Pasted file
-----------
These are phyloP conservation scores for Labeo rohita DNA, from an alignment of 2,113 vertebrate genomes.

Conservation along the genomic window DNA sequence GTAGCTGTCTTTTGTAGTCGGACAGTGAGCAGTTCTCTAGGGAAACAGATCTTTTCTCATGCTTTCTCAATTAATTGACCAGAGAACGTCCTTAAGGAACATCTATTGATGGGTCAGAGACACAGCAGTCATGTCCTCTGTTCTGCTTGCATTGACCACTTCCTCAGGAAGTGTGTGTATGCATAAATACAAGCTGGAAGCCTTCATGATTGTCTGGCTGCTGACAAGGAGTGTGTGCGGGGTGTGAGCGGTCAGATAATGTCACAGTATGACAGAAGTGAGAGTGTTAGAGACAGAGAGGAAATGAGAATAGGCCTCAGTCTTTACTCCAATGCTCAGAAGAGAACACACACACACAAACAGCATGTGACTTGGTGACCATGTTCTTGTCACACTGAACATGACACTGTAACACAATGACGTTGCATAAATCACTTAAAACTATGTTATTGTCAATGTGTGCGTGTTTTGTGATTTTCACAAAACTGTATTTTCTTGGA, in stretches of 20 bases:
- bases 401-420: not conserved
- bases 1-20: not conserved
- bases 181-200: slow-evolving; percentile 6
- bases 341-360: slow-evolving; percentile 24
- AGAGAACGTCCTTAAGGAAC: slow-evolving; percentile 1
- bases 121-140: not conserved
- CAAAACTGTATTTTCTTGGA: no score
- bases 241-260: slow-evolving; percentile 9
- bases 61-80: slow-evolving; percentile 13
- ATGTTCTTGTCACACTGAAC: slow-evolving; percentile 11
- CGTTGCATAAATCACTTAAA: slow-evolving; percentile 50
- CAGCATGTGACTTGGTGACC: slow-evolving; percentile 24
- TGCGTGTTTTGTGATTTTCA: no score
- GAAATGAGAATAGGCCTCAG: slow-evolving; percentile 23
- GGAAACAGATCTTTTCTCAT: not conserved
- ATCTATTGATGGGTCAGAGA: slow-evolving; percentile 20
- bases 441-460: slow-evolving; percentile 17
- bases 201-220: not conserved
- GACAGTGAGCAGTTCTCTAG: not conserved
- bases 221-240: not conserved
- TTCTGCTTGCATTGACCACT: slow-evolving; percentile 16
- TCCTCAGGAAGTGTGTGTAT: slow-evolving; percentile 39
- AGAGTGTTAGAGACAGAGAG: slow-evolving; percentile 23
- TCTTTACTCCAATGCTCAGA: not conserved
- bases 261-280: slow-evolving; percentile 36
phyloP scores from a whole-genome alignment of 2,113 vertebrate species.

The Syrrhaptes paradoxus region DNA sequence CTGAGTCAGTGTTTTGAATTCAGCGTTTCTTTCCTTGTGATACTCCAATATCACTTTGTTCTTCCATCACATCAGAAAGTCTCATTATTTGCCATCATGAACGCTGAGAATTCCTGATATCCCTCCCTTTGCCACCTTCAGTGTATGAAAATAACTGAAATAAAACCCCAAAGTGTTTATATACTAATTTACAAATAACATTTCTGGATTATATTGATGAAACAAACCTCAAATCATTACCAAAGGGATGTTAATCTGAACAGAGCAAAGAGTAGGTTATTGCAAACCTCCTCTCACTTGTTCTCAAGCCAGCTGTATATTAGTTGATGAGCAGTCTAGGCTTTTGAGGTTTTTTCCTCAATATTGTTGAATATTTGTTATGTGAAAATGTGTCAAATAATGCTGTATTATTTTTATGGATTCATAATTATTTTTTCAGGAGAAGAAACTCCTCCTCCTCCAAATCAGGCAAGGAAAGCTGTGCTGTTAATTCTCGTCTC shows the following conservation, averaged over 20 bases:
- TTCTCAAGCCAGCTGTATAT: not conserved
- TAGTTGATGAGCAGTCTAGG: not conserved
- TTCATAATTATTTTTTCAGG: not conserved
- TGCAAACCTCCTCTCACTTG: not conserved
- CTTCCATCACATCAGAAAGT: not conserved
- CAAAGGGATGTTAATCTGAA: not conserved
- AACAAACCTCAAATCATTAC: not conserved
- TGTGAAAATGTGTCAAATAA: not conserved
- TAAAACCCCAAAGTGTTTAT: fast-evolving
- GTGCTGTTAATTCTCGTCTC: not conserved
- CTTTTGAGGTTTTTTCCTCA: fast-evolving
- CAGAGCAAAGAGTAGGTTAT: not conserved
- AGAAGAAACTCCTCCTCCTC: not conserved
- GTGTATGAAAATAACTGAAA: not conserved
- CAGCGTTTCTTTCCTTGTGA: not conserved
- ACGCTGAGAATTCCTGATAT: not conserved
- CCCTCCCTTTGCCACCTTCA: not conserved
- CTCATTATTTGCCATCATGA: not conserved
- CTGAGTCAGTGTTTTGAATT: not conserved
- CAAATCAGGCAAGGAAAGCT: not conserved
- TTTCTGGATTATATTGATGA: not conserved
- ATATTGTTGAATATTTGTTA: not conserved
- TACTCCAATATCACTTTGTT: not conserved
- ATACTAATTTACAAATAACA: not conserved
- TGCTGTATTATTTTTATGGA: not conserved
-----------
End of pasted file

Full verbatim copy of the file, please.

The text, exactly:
These are phyloP conservation scores for Labeo rohita DNA, from an alignment of 2,113 vertebrate genomes.

Conservation along the genomic window DNA sequence GTAGCTGTCTTTTGTAGTCGGACAGTGAGCAGTTCTCTAGGGAAACAGATCTTTTCTCATGCTTTCTCAATTAATTGACCAGAGAACGTCCTTAAGGAACATCTATTGATGGGTCAGAGACACAGCAGTCATGTCCTCTGTTCTGCTTGCATTGACCACTTCCTCAGGAAGTGTGTGTATGCATAAATACAAGCTGGAAGCCTTCATGATTGTCTGGCTGCTGACAAGGAGTGTGTGCGGGGTGTGAGCGGTCAGATAATGTCACAGTATGACAGAAGTGAGAGTGTTAGAGACAGAGAGGAAATGAGAATAGGCCTCAGTCTTTACTCCAATGCTCAGAAGAGAACACACACACACAAACAGCATGTGACTTGGTGACCATGTTCTTGTCACACTGAACATGACACTGTAACACAATGACGTTGCATAAATCACTTAAAACTATGTTATTGTCAATGTGTGCGTGTTTTGTGATTTTCACAAAACTGTATTTTCTTGGA, in stretches of 20 bases:
- bases 401-420: not conserved
- bases 1-20: not conserved
- bases 181-200: slow-evolving; percentile 6
- bases 341-360: slow-evolving; percentile 24
- AGAGAACGTCCTTAAGGAAC: slow-evolving; percentile 1
- bases 121-140: not conserved
- CAAAACTGTATTTTCTTGGA: no score
- bases 241-260: slow-evolving; percentile 9
- bases 61-80: slow-evolving; percentile 13
- ATGTTCTTGTCACACTGAAC: slow-evolving; percentile 11
- CGTTGCATAAATCACTTAAA: slow-evolving; percentile 50
- CAGCATGTGACTTGGTGACC: slow-evolving; percentile 24
- TGCGTGTTTTGTGATTTTCA: no score
- GAAATGAGAATAGGCCTCAG: slow-evolving; percentile 23
- GGAAACAGATCTTTTCTCAT: not conserved
- ATCTATTGATGGGTCAGAGA: slow-evolving; percentile 20
- bases 441-460: slow-evolving; percentile 17
- bases 201-220: not conserved
- GACAGTGAGCAGTTCTCTAG: not conserved
- bases 221-240: not conserved
- TTCTGCTTGCATTGACCACT: slow-evolving; percentile 16
- TCCTCAGGAAGTGTGTGTAT: slow-evolving; percentile 39
- AGAGTGTTAGAGACAGAGAG: slow-evolving; percentile 23
- TCTTTACTCCAATGCTCAGA: not conserved
- bases 261-280: slow-evolving; percentile 36
phyloP scores from a whole-genome alignment of 2,113 vertebrate species.

The Syrrhaptes paradoxus region DNA sequence CTGAGTCAGTGTTTTGAATTCAGCGTTTCTTTCCTTGTGATACTCCAATATCACTTTGTTCTTCCATCACATCAGAAAGTCTCATTATTTGCCATCATGAACGCTGAGAATTCCTGATATCCCTCCCTTTGCCACCTTCAGTGTATGAAAATAACTGAAATAAAACCCCAAAGTGTTTATATACTAATTTACAAATAACATTTCTGGATTATATTGATGAAACAAACCTCAAATCATTACCAAAGGGATGTTAATCTGAACAGAGCAAAGAGTAGGTTATTGCAAACCTCCTCTCACTTGTTCTCAAGCCAGCTGTATATTAGTTGATGAGCAGTCTAGGCTTTTGAGGTTTTTTCCTCAATATTGTTGAATATTTGTTATGTGAAAATGTGTCAAATAATGCTGTATTATTTTTATGGATTCATAATTATTTTTTCAGGAGAAGAAACTCCTCCTCCTCCAAATCAGGCAAGGAAAGCTGTGCTGTTAATTCTCGTCTC shows the following conservation, averaged over 20 bases:
- TTCTCAAGCCAGCTGTATAT: not conserved
- TAGTTGATGAGCAGTCTAGG: not conserved
- TTCATAATTATTTTTTCAGG: not conserved
- TGCAAACCTCCTCTCACTTG: not conserved
- CTTCCATCACATCAGAAAGT: not conserved
- CAAAGGGATGTTAATCTGAA: not conserved
- AACAAACCTCAAATCATTAC: not conserved
- TGTGAAAATGTGTCAAATAA: not conserved
- TAAAACCCCAAAGTGTTTAT: fast-evolving
- GTGCTGTTAATTCTCGTCTC: not conserved
- CTTTTGAGGTTTTTTCCTCA: fast-evolving
- CAGAGCAAAGAGTAGGTTAT: not conserved
- AGAAGAAACTCCTCCTCCTC: not conserved
- GTGTATGAAAATAACTGAAA: not conserved
- CAGCGTTTCTTTCCTTGTGA: not conserved
- ACGCTGAGAATTCCTGATAT: not conserved
- CCCTCCCTTTGCCACCTTCA: not conserved
- CTCATTATTTGCCATCATGA: not conserved
- CTGAGTCAGTGTTTTGAATT: not conserved
- CAAATCAGGCAAGGAAAGCT: not conserved
- TTTCTGGATTATATTGATGA: not conserved
- ATATTGTTGAATATTTGTTA: not conserved
- TACTCCAATATCACTTTGTT: not conserved
- ATACTAATTTACAAATAACA: not conserved
- TGCTGTATTATTTTTATGGA: not conserved